Now, the sad thing is that we have gotten used to crap service (Think waiting for hours to get connected to a customer service rep, an employee not allowing you to do the bleeding obvious because it is ‘against policy’). And it amazes me that the average human interaction generally involves making other human beings feel like crap.

It just goes to show that there is HUGE room for us to differentiate ourselves in this world. If we think of ourselves being in the service industry (i.e. You Inc as a company and being of service to others), then it seems like we would already be in the top 20% if we just made sure we did the following –

1) Be nice to others. Say lot’s of ‘please‘, ‘thank you‘ and ‘sorry‘ when applicable.
2) Make others feel good about themselves. And teach through encouragement rather than criticism and embarrassment.
3) Go out of the way to make sure they have a shot at getting what they want. (The service analogy of this is – If you are at a hotel to get work done over a weekend, make sure you’re setting the right environment and being of help.)

It’s THAT easy and what’s more – 80% don’t do it! Let’s give it a shot!

‘Lonely and bored’ – Food for thought..

I’ve completed my 3rd working week here in Oman. And have been fortunate to have been put up at a very nice hotel. The folks at the hotel have been fantastic – of course, there have been the small blips from time to time but they’ve been loving and welcoming and I will have fond memories of the hotel.

However, it was my colleague who narrated a chat she had had with one of the hotel attendants as she was walking out of the fitness centre. Given many of us have been at the hotel for months, many of the employees at the hotel are good friends, and he was having an ‘off’ day. Over his conversation, she learnt that he could only go home for 1 month in a year and hence, was missing his wife and kids. Besides, being in Sohar (which is the middle of nowhere), there was nothing else to do. And he was dead bored at work – it was the SAME thing every single day after all.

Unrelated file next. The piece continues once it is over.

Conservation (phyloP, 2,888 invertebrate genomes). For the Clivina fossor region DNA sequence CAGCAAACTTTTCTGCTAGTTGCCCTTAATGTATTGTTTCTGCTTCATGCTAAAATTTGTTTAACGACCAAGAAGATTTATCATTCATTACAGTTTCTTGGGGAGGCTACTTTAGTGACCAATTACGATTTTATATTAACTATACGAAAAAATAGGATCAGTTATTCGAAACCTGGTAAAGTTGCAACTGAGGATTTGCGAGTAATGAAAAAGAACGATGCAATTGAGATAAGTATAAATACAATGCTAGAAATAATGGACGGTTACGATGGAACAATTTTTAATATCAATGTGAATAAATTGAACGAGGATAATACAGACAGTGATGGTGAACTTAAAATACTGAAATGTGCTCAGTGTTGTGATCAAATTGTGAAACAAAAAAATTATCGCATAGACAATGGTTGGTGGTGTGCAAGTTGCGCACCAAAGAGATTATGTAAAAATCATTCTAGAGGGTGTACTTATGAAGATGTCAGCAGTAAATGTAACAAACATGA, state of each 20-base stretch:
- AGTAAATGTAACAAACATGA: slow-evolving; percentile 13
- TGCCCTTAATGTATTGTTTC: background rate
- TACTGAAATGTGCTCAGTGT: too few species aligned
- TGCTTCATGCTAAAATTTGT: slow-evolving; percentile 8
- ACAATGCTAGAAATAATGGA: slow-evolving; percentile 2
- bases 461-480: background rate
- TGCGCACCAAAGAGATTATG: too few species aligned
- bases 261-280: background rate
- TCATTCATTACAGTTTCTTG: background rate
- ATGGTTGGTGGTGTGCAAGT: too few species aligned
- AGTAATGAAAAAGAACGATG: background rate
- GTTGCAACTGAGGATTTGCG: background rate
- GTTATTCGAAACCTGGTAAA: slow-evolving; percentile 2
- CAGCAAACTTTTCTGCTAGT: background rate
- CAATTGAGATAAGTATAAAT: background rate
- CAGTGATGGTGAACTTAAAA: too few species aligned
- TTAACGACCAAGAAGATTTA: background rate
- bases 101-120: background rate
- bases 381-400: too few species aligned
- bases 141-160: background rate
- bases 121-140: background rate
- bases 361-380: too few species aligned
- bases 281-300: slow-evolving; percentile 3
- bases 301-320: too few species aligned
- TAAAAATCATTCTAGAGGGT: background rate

This is not uncommon here in Oman. There are many thousands of Indians, Philipinos etc who try to earn enough to save for their kids but never end up meeting the very people they work and save money for. And hence, many of them end up lonely and feeling purposeless.

That was when Anne looked at me and said – ‘Being lonely and bored – that’s probably the worst kind of suffering, isn’t it?’

I nodded.

If you are fortunate enough to be reading this, the chances are that you are not lonely and bored – go out, celebrate, thank your parents and your luck for having been blessed with what you have.

Are we not blessed?

How ‘corporations’ came about..

Big multi national corporations are the order of the day. In fact, job ‘prestige‘ typically comes from working for a globally recognized behemoth – (Think Goldman Sachs, GE, Microsoft, IBM etc) – it’s interesting to think that this concept did not exist a few decades ago.

Of course, why would you need multi nationals if your business typically did not exist beyond your locale?

What’s interesting is that today’s CEO’s and corporate workers owe the Dutch and Britishers for this concept. In the 15th and 16th centuries, the Spanish and Portuguese led the race for the trade of spices, for discovery of new lands etc. The biggest issue then is the same as the biggest issue for a new venture now – Funding. The venture capitalists of those days were the royalty.

The Dutch and British changed this by taking advantage of a trend they noticed. They realized that one way of funding expeditions was to take small amounts of money from many instead of the traditional ‘big daddy funding‘ approach. So, it was not uncommon for a small businessman in those days to contribute a small amount to a new voyage in return for a share of the spices etc if the ship came back. The catch here is ‘IF‘ as the success rate was typically not too high (I’d estimate between 10-20%).

But, already, you can see the modern corporation and financial system evolving with the ship’s crew being the employees and the financial contributors being the key stakeholders. While the Dutch started the trend of forming a company (VOC – The Dutch East India Company), it was the Britishers who took this concept of investment to a whole new level.

Asking the ‘why‘ question often brings forth some very interesting insights, doesn’t it? :)